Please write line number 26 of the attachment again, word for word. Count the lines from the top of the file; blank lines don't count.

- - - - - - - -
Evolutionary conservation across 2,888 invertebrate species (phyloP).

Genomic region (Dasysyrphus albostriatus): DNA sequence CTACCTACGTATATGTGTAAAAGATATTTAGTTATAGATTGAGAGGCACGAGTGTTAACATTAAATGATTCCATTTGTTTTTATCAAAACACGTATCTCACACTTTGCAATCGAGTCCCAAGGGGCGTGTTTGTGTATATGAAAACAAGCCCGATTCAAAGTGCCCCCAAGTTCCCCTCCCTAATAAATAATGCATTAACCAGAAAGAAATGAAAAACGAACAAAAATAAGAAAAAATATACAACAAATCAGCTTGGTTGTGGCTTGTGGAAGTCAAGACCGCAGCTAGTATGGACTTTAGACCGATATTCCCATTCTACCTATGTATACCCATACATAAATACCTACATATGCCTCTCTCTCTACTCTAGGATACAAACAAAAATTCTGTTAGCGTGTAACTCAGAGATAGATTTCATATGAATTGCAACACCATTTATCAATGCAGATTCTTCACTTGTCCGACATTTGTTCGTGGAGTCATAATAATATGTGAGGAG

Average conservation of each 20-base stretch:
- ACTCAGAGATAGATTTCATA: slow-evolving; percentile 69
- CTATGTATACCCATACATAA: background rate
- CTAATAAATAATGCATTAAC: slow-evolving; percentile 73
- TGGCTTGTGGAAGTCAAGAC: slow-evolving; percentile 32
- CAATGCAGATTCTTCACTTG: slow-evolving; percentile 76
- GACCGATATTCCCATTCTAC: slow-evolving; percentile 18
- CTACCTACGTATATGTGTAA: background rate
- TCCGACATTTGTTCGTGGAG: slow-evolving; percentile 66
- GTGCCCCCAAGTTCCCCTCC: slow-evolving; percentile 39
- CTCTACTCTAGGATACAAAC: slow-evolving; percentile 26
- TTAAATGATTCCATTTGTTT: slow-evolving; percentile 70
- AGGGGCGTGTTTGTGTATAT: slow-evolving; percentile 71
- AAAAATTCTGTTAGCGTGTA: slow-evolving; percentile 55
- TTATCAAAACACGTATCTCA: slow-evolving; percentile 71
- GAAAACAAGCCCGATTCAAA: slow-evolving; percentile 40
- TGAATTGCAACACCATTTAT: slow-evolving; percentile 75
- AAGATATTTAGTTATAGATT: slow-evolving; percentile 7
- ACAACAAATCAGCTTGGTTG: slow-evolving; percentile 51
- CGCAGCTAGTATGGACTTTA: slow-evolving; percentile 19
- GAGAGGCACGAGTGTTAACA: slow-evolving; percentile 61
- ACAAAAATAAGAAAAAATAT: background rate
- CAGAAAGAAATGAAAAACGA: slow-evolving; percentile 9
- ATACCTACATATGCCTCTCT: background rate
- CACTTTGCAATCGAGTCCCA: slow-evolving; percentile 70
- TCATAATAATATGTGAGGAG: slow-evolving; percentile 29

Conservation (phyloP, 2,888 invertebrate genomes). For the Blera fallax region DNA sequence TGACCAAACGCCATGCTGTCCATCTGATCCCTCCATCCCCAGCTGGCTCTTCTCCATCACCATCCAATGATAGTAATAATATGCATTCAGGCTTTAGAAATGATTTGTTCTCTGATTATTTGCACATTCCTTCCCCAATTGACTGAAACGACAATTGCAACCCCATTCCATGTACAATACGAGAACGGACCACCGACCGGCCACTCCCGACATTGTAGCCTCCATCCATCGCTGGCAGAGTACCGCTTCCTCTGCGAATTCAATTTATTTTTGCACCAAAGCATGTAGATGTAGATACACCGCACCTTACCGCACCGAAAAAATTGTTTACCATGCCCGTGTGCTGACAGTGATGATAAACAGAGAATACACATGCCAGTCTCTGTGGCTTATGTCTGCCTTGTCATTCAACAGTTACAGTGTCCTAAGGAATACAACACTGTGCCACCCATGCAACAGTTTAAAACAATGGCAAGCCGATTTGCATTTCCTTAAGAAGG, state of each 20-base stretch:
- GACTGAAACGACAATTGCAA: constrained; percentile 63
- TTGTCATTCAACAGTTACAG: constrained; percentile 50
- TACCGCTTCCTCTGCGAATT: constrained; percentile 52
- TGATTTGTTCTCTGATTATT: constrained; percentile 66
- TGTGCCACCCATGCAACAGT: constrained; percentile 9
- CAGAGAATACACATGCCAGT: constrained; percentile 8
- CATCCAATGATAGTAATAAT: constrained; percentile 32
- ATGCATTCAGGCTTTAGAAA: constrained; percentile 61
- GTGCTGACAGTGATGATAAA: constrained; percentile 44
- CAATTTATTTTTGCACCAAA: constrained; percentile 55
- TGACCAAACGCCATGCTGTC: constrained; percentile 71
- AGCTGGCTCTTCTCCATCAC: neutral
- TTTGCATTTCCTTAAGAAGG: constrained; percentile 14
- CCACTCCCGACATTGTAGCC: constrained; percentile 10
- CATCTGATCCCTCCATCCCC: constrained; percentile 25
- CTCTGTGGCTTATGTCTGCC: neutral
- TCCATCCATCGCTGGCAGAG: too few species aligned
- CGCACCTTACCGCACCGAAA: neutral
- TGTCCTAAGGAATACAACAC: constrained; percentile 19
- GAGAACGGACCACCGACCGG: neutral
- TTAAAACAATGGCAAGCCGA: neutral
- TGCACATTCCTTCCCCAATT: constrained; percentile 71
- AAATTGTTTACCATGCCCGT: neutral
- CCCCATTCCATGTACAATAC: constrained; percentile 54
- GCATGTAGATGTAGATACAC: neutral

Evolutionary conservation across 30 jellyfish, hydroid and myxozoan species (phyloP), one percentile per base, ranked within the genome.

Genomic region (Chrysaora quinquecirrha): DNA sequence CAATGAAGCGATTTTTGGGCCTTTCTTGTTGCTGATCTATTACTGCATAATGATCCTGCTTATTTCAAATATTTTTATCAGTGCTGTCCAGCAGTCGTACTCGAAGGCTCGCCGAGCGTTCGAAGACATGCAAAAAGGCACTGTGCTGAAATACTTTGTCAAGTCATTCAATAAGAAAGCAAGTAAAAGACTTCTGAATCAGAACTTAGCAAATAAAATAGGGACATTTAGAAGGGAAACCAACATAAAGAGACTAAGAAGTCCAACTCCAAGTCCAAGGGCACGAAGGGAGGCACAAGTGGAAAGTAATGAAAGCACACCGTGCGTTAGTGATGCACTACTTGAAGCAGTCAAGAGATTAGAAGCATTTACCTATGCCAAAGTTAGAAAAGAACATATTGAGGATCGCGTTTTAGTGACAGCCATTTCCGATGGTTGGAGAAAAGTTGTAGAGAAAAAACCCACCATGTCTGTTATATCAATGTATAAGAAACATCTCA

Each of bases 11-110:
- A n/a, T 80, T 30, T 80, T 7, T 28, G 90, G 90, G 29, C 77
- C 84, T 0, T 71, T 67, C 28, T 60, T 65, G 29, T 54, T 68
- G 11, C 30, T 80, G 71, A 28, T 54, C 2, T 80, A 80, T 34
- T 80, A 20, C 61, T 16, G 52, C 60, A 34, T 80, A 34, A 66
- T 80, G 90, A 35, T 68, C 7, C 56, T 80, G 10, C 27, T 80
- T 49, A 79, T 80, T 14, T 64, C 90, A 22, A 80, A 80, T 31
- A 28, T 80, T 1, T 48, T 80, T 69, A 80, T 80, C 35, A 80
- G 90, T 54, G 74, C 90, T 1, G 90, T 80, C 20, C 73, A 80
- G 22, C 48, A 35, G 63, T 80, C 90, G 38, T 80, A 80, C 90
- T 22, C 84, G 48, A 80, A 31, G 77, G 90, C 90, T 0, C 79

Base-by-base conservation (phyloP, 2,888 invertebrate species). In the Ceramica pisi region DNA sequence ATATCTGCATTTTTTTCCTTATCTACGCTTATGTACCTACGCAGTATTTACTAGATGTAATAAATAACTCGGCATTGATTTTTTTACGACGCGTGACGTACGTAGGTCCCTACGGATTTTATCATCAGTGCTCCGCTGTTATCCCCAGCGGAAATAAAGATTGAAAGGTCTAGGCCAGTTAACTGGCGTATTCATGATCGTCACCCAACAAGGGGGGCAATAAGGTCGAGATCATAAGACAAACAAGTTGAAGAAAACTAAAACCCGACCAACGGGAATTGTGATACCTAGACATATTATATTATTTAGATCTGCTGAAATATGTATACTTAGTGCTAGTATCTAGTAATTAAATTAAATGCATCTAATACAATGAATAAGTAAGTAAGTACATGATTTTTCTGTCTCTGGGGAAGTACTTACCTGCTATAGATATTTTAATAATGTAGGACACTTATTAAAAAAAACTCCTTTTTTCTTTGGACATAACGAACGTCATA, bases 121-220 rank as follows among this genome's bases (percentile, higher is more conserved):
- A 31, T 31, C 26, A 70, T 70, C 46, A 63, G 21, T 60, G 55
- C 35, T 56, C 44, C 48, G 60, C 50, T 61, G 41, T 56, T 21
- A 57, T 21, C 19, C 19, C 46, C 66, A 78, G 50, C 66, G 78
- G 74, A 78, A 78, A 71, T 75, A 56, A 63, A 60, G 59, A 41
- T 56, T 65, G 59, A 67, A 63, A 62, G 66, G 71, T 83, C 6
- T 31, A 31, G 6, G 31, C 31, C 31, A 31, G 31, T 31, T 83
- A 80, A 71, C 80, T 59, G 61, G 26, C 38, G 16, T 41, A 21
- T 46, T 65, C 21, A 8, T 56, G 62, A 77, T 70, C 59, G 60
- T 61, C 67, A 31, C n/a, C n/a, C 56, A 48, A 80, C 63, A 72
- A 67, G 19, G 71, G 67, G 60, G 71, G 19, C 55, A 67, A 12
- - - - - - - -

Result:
- ATACCTACATATGCCTCTCT: background rate